Mustang Honors WWII Eagle Squadron

Overhead view of Ford's Special Edition Eagle Squadron Mustang donated to the Experimental Aircraft Association for a fundraiser.

Ford is paying tribute to American fighter pilots who served in the Royal Air Force during World War II with a one-off Eagle Squadron Mustang. The one-of-a-kind 700-horsepower GT was co-created by Ford Performance and RTR Vehicles. In addition to a 5.0-liter V8 engine with a Ford Performance supercharger, the car features a camouflaged, fighter aircraft-inspired paint job, RTR carbon fiber wide-body kit and a Tactical Performance suspension package.

The vehicle will be auctioned off at the Experimental Aircraft Association’s (EAA) largest fundraiser, The Gathering, held on July 26 during the EAA AirVenture fly-in in Oshkosh, Wisconsin. Proceeds will benefit the EAA’s youth education programs.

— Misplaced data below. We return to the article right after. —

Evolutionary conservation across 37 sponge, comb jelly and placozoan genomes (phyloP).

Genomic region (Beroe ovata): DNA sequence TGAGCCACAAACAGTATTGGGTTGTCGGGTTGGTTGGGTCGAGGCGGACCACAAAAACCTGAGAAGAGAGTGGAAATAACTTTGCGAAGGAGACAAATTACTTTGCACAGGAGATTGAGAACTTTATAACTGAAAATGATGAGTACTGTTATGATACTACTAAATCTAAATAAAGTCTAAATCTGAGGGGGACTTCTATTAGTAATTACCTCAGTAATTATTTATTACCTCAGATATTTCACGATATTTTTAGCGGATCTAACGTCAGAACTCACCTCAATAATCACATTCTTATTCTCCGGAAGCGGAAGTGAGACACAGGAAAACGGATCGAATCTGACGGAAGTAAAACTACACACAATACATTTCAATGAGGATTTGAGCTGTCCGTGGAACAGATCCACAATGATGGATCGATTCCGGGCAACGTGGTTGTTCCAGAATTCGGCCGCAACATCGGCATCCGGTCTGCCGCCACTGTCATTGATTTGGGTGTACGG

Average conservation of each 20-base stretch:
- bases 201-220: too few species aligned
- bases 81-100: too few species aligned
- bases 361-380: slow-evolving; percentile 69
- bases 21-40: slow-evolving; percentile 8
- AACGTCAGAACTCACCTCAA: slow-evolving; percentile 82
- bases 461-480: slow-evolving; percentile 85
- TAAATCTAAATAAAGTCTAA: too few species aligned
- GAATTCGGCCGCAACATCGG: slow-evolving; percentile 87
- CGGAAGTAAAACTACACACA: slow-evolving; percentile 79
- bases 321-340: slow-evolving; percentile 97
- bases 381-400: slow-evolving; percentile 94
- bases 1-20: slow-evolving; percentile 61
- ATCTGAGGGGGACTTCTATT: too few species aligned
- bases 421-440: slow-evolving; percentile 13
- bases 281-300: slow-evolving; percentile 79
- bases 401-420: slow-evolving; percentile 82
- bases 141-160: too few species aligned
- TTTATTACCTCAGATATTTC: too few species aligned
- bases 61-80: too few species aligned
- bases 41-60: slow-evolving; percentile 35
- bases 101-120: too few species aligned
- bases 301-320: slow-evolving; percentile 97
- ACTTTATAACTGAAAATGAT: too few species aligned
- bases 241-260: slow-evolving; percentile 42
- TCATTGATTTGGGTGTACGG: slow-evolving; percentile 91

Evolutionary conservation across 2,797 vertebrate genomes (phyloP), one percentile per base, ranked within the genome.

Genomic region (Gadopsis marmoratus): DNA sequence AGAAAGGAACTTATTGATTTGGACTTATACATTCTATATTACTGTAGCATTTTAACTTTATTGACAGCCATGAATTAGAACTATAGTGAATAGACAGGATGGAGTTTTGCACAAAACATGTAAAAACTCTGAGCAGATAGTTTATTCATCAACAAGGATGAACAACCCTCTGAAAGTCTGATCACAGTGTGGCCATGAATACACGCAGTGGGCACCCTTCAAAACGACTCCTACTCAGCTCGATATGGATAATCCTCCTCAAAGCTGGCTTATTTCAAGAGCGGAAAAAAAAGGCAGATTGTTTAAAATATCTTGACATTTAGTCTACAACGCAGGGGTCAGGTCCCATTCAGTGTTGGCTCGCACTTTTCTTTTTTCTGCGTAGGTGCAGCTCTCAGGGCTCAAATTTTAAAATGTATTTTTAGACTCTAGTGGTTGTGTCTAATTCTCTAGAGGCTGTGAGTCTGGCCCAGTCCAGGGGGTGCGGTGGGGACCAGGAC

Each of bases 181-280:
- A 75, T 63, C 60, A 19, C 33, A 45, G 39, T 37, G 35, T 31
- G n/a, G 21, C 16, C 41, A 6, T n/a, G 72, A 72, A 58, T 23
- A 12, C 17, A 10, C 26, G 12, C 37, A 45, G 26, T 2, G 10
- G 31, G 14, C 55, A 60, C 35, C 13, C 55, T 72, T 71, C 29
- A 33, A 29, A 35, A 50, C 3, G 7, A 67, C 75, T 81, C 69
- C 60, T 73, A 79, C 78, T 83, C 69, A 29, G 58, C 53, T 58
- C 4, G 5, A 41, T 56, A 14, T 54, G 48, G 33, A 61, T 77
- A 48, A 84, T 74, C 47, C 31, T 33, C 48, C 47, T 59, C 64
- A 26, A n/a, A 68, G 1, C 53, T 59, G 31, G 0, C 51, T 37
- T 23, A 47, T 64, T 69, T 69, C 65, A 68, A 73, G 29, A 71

This event will represent Ford’s 20th year supporting The Gathering during EAA AirVenture. In total, Ford has donated 11 custom-designed vehicles and helped raise more than $3 million. Last year, an F-150 Raptor pickup truck was modified to pay homage to the F-22 Raptor fighter jet. The 545-hp truck sold for $300,000.

The Eagle Squadron Mustang takes its inspiration from World War II Royal Air Force Eagle squadrons that flew over the fields of the United Kingdom. The three Eagle Squadrons included a group of American volunteer pilots who flew over northern Europe, including the British coast and France before the U.S. entered the war.

Before the U.S. entered the war in 1941, many American pilots flew for the RAF in what became known as Eagle Squadrons. These pilots often flew P-51 Mustangs or Spitfires, many of which featured the distinctive shark’s mouth. America continued to supply P-51 Mustangs to the RAF throughout World War II. Some even say that the name for Ford’s iconic sports car came from these planes, but the horse logo was used because it was seen as more marketable.


Image Credit: Ford Motor Company /

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